Sport & Extracurricula

Should students be forced to sacrifice their academic grades to pursue a career in elite sports?

Pursuing elite sports at school is a brave choice for any teen. Committing 100 percent to a career choice where there is no guarantee of making it, and where a social life and academic results may have to be put on the backburner, could be anxiety inducing for even the most committed student-athlete.  

And what happens if it doesn’t work out? If choosing hours training over hours revising turns out to be the wrong decision? How can schools support their students from the beginning to ensure that athletic ability is about opening doors, not making sacrifices with repercussions long after school graduation?

The World Academy of Sport (WAoS) is behind a new programme which allows students to extend their IB studies. As a result, they can excel in both academics and sports, at their own pace. We talk to Anne Louise Williams from WAoS about the programme, and hear from Anne-Marie Harwood at Haut-Lac Bilingual International School about how they are embracing this new option for their budding athletes.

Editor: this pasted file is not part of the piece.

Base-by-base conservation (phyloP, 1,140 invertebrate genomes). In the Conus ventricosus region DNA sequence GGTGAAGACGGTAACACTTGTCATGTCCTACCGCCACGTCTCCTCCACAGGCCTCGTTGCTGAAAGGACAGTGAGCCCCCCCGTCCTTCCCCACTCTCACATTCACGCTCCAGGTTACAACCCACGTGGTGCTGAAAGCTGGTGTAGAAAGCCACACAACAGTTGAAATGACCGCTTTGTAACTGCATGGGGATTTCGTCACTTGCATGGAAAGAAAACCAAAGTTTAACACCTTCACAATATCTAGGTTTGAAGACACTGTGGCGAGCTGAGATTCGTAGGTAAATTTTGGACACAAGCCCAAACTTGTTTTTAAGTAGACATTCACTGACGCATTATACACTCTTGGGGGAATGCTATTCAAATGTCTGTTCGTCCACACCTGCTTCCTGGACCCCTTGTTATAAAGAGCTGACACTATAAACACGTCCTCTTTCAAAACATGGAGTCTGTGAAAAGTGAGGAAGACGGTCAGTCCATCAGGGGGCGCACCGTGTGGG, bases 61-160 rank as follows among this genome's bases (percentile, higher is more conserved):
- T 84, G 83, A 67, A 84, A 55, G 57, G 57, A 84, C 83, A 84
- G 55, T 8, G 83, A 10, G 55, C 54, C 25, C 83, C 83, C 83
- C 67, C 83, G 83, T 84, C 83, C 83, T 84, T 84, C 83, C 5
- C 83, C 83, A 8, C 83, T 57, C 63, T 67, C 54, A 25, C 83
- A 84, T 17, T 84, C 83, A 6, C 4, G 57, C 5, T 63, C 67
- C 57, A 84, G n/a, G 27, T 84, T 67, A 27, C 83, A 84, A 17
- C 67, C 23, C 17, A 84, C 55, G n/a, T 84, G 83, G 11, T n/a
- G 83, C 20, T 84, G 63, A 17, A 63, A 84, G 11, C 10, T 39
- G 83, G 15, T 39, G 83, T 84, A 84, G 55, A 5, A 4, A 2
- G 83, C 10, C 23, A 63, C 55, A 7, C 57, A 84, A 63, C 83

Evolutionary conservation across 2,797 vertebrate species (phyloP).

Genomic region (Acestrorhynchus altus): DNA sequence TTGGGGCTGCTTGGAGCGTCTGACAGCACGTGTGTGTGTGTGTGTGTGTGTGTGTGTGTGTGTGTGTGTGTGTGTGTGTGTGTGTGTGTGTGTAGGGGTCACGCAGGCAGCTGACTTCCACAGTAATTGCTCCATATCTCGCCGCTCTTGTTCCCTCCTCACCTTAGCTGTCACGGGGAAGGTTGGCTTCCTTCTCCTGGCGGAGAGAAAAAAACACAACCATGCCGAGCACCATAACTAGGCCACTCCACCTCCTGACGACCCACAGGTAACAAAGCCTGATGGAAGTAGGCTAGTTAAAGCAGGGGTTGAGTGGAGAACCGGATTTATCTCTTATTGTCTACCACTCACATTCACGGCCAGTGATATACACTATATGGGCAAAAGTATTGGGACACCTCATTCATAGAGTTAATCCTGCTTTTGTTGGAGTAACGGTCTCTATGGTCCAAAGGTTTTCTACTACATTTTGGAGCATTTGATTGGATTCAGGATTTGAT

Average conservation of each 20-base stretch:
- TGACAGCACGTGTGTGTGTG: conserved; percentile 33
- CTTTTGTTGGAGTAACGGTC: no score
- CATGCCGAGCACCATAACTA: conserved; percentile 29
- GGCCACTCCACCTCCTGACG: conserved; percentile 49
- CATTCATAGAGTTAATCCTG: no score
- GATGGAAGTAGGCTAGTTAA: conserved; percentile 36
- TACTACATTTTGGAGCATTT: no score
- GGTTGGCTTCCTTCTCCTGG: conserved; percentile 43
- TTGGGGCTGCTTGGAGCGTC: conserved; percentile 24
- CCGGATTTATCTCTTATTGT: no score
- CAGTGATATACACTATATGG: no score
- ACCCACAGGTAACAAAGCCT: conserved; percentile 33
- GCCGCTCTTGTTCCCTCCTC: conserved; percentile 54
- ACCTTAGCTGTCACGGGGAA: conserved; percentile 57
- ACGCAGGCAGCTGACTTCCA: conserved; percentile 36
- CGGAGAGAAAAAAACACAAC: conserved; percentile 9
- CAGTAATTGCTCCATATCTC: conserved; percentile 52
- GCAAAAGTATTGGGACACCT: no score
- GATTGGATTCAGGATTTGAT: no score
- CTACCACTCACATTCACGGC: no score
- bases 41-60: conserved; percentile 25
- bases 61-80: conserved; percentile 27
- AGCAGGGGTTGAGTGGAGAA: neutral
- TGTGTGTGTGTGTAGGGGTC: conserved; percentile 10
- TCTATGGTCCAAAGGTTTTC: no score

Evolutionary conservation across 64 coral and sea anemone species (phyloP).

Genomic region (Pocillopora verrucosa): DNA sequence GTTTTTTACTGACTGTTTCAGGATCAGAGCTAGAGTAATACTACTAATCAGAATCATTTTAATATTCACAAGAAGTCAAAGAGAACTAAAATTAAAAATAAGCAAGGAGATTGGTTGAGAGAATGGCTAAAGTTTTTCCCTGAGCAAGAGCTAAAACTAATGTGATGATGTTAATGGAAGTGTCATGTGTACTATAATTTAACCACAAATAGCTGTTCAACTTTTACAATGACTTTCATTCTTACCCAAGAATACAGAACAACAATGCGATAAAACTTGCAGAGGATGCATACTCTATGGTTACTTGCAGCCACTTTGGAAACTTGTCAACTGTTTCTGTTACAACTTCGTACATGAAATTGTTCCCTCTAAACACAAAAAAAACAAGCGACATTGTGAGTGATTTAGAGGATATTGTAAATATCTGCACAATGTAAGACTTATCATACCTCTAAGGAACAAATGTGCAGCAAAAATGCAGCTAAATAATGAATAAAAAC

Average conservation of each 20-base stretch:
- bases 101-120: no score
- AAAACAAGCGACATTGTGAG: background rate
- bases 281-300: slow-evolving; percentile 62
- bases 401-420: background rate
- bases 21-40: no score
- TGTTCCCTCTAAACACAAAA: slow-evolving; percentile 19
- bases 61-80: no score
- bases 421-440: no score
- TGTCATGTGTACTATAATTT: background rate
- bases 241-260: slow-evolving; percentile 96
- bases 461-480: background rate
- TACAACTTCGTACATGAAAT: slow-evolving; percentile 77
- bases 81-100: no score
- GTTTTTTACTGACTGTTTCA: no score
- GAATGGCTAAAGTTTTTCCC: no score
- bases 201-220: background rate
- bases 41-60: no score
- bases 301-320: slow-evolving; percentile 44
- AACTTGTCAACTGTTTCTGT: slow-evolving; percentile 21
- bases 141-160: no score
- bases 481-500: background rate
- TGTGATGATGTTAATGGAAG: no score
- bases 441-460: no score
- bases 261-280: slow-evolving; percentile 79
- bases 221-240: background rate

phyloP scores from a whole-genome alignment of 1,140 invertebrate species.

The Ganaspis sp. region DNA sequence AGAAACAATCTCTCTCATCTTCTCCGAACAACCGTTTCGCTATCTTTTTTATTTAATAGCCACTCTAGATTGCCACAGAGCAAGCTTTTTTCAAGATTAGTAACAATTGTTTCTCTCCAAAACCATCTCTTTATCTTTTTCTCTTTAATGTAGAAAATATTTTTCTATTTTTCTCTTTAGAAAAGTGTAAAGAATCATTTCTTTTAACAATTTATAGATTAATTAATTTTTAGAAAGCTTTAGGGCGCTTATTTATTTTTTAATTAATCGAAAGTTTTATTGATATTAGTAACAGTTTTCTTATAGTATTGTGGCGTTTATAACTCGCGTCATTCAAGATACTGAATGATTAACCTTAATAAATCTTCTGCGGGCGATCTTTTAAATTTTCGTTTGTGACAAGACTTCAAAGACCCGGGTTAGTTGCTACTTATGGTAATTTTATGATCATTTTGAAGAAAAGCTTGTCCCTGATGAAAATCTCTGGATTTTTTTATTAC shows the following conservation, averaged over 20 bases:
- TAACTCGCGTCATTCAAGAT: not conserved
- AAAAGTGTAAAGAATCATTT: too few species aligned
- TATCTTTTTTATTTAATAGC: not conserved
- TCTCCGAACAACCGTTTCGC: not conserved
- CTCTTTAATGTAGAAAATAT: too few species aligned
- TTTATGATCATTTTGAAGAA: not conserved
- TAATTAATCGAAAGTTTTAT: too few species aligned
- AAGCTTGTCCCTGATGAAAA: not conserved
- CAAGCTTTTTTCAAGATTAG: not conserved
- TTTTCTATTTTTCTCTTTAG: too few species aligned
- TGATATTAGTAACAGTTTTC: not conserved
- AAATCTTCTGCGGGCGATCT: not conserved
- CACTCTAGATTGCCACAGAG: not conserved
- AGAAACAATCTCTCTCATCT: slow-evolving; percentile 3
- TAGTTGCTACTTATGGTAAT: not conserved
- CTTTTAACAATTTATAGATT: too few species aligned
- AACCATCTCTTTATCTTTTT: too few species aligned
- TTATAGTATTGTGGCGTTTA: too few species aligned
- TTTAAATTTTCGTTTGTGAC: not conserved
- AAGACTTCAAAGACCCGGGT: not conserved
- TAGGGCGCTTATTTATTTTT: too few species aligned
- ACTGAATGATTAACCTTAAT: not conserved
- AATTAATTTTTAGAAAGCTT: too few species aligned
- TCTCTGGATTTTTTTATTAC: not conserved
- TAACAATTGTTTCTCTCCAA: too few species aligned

Tell us a bit about how the WAoS works with schools 

Anne Louise Williams, WAoS. The world is an unpredictable place. Injuries can occur. They could miss out on the national team, or other world events get in the way. 

That’s why WAoS developed the concept of the Athlete Friendly Education Centre to provide flexible learning pathways to continue to higher education and develop a professional future beyond sports alone.